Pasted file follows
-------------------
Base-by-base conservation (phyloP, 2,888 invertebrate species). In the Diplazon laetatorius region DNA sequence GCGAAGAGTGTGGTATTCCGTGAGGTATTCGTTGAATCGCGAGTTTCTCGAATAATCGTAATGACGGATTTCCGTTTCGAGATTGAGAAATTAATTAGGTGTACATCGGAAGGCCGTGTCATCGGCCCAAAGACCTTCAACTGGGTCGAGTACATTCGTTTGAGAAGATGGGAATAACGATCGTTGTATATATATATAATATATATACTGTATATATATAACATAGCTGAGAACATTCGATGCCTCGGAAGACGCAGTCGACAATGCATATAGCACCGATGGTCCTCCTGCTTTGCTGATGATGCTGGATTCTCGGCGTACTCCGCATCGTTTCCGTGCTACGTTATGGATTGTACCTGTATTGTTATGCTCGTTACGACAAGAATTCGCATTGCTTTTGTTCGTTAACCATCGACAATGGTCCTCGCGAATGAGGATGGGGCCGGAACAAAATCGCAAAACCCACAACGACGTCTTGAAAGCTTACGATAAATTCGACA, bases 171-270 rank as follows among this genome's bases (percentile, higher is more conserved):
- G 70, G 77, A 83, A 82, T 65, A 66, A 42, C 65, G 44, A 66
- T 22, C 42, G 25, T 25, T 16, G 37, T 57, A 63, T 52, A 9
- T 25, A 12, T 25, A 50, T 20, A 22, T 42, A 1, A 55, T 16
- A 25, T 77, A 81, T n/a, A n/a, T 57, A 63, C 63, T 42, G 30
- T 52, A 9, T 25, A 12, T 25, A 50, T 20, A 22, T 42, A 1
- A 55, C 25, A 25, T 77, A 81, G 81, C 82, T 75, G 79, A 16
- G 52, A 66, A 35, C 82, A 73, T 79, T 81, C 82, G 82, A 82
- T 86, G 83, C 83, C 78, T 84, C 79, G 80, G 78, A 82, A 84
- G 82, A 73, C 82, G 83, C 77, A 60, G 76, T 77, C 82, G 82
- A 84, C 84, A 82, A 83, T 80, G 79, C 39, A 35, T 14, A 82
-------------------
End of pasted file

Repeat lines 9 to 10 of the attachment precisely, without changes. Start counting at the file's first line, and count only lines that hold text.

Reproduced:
- T 86, G 83, C 83, C 78, T 84, C 79, G 80, G 78, A 82, A 84
- G 82, A 73, C 82, G 83, C 77, A 60, G 76, T 77, C 82, G 82